Douglas G. Baird, University of Chicago School of Law
Over the last few years, reorganization practice has undergone a massive change. A new device—the restructuring support agreement—has transformed Chapter 11 negotiations. This puts reorganization law at a crossroads. Chapter 11’s commitment to a nonmarket restructuring with a rigid priority system requires bankruptcy judges to police bargaining in bankruptcy, but the Bankruptcy Code gives relatively little explicit guidance about how they should do this policing.
In the past, the debtor initiated multiple rounds of negotiations in which everyone participated. Each party would push back against the claims of the other, and a consensus eventually emerged that left things roughly in equipoise. This has now changed. Instead of bargaining in which everyone participates, there is now a sequence of two-party bargains, beginning with the key players.
Changing the structure of negotiations in this fashion would not matter much if there were not much to bargain over. If bankruptcy’s substantive rules allowed for little variation in what each party received or if the debtor had an incentive to limit what each creditor group received, changing the rules would not change outcomes. But neither is the case, at least not any more.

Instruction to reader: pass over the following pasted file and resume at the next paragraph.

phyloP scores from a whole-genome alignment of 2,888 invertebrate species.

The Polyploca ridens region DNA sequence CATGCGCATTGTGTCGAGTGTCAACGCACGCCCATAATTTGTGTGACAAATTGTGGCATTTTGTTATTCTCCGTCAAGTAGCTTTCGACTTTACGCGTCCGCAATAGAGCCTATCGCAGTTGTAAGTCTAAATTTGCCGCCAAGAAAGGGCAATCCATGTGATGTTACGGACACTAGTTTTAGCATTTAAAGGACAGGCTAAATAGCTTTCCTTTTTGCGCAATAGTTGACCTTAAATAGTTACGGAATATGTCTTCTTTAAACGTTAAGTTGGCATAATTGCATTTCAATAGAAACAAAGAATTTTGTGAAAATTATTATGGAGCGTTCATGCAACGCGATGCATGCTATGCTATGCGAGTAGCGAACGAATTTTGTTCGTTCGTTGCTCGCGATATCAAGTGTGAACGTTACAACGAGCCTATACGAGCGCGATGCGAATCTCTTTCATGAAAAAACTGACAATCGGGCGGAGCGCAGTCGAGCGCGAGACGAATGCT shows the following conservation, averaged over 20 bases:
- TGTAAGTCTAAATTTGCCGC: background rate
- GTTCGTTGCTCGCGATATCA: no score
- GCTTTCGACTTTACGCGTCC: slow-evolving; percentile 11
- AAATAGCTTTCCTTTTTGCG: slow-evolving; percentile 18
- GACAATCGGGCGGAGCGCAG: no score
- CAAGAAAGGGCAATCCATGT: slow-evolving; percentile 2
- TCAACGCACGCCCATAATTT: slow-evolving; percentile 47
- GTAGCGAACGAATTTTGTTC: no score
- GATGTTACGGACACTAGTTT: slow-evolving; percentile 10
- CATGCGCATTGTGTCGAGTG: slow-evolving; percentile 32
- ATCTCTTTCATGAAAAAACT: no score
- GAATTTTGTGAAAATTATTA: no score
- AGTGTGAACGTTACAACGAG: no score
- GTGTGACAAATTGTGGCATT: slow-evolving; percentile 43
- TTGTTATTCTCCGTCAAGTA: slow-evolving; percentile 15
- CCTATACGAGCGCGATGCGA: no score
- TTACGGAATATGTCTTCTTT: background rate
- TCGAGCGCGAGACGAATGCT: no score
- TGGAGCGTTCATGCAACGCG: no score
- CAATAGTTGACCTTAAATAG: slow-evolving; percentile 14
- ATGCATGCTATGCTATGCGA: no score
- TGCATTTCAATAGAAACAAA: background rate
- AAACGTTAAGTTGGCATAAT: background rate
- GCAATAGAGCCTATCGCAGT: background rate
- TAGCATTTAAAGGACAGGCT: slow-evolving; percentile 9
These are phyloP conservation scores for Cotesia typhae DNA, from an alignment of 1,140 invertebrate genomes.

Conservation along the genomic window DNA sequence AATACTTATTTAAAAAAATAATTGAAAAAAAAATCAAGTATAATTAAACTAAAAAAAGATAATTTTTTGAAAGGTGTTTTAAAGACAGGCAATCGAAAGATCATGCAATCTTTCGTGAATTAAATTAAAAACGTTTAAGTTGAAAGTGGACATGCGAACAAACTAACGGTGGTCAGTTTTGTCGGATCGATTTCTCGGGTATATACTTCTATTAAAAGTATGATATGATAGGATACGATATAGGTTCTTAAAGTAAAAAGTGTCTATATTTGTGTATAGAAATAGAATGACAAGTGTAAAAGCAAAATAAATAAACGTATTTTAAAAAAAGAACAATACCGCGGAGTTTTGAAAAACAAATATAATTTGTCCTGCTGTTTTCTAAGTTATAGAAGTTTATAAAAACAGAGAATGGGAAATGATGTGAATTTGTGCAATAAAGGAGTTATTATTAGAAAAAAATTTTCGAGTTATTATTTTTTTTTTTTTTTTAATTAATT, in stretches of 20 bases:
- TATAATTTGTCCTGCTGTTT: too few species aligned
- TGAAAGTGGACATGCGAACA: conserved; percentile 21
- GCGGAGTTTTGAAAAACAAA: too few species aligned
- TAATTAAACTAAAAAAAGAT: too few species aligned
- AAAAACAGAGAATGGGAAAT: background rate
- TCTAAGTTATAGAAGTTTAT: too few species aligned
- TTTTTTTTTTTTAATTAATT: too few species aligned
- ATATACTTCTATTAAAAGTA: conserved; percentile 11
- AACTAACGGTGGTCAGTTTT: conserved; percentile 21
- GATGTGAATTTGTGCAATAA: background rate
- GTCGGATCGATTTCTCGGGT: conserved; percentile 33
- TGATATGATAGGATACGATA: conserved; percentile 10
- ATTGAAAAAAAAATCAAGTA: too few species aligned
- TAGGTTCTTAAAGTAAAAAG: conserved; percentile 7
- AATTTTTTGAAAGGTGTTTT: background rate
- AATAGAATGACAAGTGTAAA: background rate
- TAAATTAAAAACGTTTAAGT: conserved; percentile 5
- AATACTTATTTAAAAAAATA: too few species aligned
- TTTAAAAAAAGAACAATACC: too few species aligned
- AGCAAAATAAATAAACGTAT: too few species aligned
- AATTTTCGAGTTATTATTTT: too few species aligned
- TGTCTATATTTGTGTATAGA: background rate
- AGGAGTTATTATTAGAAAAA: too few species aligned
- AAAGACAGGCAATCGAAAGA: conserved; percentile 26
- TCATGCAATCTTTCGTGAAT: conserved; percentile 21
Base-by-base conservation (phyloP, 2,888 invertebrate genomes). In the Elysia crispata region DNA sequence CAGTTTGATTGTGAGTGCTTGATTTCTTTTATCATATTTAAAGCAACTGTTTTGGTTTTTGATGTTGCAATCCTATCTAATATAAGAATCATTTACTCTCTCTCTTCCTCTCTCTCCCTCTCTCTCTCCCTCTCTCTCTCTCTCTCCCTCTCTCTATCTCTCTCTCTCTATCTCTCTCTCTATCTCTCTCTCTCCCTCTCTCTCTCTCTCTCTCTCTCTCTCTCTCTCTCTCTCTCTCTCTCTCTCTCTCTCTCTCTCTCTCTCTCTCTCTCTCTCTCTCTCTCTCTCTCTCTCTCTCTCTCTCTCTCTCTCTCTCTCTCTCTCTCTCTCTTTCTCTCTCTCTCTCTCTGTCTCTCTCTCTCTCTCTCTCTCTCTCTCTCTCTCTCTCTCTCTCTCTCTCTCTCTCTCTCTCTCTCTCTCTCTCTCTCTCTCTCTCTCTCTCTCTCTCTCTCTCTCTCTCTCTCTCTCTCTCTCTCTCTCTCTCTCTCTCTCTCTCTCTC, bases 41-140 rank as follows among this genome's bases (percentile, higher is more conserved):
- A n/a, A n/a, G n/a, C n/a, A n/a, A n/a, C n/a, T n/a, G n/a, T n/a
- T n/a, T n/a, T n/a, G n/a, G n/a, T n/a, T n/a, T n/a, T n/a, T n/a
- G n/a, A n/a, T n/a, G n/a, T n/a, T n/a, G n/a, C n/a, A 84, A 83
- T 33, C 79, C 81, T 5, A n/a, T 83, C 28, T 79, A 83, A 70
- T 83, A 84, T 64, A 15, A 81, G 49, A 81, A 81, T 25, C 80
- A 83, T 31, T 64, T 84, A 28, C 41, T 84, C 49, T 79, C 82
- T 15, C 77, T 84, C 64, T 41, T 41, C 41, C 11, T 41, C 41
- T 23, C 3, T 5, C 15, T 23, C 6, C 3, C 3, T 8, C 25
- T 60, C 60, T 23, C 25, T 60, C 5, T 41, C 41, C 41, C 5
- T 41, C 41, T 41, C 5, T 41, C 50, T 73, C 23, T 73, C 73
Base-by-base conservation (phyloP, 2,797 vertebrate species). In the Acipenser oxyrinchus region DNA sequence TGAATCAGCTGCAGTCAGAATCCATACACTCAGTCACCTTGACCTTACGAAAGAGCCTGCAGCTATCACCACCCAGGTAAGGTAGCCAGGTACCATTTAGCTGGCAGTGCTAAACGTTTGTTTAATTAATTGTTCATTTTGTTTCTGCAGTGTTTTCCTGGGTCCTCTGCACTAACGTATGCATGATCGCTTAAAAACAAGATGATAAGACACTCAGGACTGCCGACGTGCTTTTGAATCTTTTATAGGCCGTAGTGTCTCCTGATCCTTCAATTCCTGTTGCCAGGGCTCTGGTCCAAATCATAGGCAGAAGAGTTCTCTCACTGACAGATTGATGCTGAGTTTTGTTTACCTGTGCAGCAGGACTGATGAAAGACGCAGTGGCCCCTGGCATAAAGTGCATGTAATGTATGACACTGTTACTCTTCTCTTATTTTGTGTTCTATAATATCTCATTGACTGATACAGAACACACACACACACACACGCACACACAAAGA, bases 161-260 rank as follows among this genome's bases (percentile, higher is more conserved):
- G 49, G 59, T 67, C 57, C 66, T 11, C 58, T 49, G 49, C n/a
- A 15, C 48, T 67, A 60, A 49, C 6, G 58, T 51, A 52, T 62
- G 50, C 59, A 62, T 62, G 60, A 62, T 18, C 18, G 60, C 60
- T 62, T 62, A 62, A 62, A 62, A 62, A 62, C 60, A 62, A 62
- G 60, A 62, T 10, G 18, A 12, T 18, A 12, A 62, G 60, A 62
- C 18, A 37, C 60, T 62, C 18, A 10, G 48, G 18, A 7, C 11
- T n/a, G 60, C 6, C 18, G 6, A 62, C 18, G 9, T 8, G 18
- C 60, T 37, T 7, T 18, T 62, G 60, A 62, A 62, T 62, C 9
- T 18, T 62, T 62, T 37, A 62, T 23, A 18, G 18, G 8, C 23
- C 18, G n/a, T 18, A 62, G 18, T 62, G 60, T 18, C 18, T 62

Priority rights in bankruptcy are sufficiently uncertain that there are a broad range of confirmable plans in any case, each with radically different distributional consequences for the various creditor groups. And modern debtors are interested in a speedy and successful exit from Chapter 11. They are relatively indifferent to how rights in the firm are divided among competing creditors.
These changes have become manifest only in the last few years, and there is little wisdom about how the bankruptcy judge should respond. This essay suggests that long-established principles inform how bankruptcy judges should go about this task. In assessing whether a plan is “fair and equitable” and whether it has been filed in “good faith,” judges should focus not on how the plan apportions rights in the reorganized firm, but whether the process that has led to the plan ensures that everyone’s cards are on the table.
In particular, judges should ensure that restructuring support agreements do not interfere with the flow of information to the judge. Negotiations that lead to a confirmable plan should be problematic to the extent, but only to the extent, that they keep the judge in the dark and limit her ability to ensure that the plan complies with the terms of the Bankruptcy Code.
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